Couscous, also called couscousi, is a typical preparation of West African and Middle Eastern cuisine and today it is also known and appreciated in Europe, especially in Spain and France. Over time this ingredient has also arrived on the Italian coasts.
What is it?
It is the most popular ingredient in North African cuisine, which in countries such as Algeria or Morocco is part of the daily diet. In fact, couscous means “food” in Arabic, which may give an idea of the importance of this food in Maghreb cuisine.
It consists of durum wheat semolina that is ground until obtaining a flour that is kneaded with water until obtaining a granulated product that is allowed to dry. The result is small grains similar to pasta that is mainly consumed as a garnish.
Through the processing of durum wheat semolina this particular grain is obtained which is then steamed and preserved. Couscous is a very versatile ingredient that can be served both hot and cold with preparations based on meat, fish, or just vegetables. Preparing couscous is very simple, you just need a little attention and a few tricks to avoid making a mistake.
Mistakes not to be made for a perfect couscous
- Be careful not to boil it
Couscous should not be cooked like a cereal, therefore it should not be cooked in boiling salted water. The quantity of water or broth with which to wet the couscous must not exceed the ratio of 1: 1.
- Season it too much
The couscous grains absorb the liquids and flavors with which they are seasoned, be careful not to overdo it with the oil, the advice is to season the ingredients that you will combine with the couscous. For this same reason, do not use salt, it should not be added to couscous.
- Shell after a few minutes
After wetting your couscous with hot water or broth, cover the bowl where you placed the couscous and wait for it to finish absorbing the water before starting to shell with a fork.
Types of couscous
Pale yellow in color, the types of couscous depend on the degree of milling of the wheat so that we can distinguish between:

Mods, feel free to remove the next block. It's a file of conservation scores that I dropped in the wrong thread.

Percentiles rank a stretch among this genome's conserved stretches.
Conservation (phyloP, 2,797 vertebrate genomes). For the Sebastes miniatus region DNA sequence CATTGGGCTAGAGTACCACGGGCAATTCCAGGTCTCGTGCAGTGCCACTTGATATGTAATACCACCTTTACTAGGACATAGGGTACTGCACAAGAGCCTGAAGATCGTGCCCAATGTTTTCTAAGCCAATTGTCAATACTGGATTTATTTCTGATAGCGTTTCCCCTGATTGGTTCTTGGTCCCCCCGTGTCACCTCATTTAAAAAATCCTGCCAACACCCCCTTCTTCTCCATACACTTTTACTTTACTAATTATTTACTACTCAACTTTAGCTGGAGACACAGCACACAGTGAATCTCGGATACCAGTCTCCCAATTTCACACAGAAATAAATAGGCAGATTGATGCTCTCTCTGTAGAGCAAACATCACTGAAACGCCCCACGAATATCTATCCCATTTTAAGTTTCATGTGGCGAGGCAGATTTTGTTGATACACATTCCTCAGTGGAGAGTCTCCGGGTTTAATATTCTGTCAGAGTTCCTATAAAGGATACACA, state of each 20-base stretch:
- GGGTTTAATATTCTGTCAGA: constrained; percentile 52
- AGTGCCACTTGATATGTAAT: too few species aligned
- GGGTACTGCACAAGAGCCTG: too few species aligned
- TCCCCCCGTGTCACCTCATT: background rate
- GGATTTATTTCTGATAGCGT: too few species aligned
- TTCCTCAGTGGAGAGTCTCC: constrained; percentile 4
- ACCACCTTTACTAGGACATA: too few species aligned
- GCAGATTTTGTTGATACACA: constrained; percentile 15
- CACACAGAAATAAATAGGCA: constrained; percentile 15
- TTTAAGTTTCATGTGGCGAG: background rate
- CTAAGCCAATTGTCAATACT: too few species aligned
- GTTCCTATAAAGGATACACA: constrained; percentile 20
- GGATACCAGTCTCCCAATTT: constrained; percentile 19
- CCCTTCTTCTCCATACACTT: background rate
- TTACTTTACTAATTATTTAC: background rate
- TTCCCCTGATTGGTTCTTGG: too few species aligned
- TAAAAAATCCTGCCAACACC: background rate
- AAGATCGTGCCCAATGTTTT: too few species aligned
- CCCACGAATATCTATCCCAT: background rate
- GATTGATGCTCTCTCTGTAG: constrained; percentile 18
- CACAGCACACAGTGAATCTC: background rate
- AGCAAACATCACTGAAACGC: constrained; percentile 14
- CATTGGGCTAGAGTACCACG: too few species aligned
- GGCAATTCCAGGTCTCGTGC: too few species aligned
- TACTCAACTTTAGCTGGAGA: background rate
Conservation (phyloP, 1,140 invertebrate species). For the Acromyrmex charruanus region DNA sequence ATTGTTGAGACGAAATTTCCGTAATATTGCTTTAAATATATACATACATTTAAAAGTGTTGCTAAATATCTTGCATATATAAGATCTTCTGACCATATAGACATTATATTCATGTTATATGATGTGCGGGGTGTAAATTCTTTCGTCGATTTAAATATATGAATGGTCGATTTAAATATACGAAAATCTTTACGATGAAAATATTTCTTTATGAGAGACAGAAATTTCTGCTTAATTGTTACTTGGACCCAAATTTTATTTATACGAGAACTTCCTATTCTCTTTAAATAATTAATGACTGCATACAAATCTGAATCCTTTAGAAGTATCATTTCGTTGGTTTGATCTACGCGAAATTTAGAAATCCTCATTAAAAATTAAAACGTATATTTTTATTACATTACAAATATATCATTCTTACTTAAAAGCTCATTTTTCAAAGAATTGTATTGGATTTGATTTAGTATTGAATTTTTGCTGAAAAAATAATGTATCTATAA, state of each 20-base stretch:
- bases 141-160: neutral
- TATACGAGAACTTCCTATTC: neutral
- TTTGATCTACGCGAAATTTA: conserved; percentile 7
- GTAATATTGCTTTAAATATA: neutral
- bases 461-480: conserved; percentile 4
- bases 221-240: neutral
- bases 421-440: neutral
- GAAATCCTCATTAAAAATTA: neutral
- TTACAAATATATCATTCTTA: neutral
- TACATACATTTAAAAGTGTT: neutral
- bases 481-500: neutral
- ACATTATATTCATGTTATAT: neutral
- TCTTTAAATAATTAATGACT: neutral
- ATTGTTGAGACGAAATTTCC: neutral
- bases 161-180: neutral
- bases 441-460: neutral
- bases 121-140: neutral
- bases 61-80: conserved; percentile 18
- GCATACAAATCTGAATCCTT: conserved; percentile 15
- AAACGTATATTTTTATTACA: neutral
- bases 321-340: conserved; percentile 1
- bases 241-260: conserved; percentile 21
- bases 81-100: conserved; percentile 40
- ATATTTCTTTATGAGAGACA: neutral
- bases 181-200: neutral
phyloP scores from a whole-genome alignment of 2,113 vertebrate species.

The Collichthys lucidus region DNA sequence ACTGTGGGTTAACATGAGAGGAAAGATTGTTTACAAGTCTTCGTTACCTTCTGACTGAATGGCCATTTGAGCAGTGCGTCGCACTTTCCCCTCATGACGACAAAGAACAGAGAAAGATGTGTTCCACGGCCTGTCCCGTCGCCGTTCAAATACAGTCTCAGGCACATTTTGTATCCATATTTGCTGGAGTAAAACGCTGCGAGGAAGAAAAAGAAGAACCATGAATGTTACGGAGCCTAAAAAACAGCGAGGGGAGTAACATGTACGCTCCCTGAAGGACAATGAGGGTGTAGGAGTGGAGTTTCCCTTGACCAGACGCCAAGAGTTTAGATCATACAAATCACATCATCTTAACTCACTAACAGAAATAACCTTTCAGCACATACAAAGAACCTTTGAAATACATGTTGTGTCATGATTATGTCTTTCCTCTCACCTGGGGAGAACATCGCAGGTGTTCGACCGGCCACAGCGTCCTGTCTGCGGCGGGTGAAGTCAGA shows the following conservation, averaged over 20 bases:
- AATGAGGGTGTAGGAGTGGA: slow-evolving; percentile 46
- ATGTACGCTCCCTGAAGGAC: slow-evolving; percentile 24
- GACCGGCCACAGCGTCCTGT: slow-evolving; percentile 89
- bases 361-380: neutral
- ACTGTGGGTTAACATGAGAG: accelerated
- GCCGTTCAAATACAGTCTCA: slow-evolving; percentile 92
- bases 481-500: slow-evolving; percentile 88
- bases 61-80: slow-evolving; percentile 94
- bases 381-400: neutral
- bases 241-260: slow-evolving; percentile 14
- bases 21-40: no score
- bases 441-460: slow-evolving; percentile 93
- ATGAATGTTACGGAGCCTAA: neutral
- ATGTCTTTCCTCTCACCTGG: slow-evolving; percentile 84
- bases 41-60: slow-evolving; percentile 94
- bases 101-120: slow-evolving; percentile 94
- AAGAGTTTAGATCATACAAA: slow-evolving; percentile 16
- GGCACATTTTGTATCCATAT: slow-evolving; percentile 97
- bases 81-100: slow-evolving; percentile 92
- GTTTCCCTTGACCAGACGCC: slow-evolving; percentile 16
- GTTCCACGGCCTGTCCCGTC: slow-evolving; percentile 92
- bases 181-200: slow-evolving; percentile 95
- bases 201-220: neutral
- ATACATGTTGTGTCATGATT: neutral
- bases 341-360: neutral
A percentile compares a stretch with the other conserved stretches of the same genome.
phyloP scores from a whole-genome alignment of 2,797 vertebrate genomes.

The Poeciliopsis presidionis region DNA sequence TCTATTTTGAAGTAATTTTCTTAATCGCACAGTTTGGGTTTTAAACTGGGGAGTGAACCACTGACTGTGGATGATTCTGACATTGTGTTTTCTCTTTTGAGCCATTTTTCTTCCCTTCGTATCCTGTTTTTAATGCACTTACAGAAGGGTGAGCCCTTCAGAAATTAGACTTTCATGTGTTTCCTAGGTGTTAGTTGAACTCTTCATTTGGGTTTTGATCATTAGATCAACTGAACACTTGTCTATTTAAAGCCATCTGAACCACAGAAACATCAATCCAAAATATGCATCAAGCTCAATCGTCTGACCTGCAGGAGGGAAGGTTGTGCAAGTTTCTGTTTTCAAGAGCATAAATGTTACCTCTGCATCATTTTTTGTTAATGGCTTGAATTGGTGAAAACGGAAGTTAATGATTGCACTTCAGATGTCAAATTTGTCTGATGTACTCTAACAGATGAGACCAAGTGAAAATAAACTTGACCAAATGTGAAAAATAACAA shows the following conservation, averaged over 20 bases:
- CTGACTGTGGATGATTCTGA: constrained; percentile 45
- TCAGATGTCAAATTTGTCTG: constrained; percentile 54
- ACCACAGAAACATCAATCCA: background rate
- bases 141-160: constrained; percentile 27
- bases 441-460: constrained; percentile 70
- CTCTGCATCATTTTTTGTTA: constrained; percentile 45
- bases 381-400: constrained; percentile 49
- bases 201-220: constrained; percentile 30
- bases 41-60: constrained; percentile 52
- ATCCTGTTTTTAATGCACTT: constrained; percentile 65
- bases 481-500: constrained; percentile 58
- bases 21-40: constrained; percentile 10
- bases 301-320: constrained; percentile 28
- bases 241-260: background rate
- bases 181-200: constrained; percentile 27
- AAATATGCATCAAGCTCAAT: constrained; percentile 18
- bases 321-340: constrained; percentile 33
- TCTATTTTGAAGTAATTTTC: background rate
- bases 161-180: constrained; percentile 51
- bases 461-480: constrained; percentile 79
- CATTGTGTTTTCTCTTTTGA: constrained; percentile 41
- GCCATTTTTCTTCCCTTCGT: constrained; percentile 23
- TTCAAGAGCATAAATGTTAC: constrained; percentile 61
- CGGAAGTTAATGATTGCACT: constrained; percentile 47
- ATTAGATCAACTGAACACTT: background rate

- Fine-grained couscous;
- Medium grain couscous;
- Coarse-grained couscous.
In turn, the treatment of the cereal when grinding also leads us to distinguish between refined couscous and whole-grain couscous. When the grain casing, rich in fiber, is not removed by grinding, we are talking about the whole couscous, while if it is removed, it is refined couscous that, apart from fiber, loses nutrients such as vitamins of group B.
How to cook it the traditional way?
The traditional preparation of couscous is simple and is based on basically steam cooking through the well-known couscous. This is a kind of casserole with a strainer on top of it where the couscous is deposited.
At the bottom, in the casserole, goes the cooking liquid. This can be a broth, or water that will eventually turn into the broth. And it is that, in addition to the liquid, other ingredients are usually introduced, especially vegetables, so that they are cooked. With this, they in turn flavor the couscous, at the same time that they are later used to serve with it.
the proportion of broth or water is slightly more than twice as much liquid as couscous.
Dishes from couscous
Popular in Morocco, Algeria, Tunisia, Libya, or Egypt, in Europe it is highly appreciated in France and Sicily, and the recipes are diverse, both in sweet and savory preparations.
Salty couscous preparations, in general, are made with a variety of vegetables. From here, the use of chickpeas is also quite widespread. But it can also be made with other legumes, such as beans, peas, etc., depending on the area. Also in the tradition of the country, you can do with chicken, lamb, rabbit, and fish. And spices such as the traditional Moroccan ras al hanout can be incorporated
Due to its characteristics, cooked couscous is also ideal to incorporate in salads, instead of rice or pasta (see here recipes for pasta or rice salads).
On a sweet level, in Morocco, a traditional recipe is couscous with cinnamon and sugar, and also in Algeria, there are couscous preparations with grapes, raisins, dates, and nuts that are served with sweetened milk.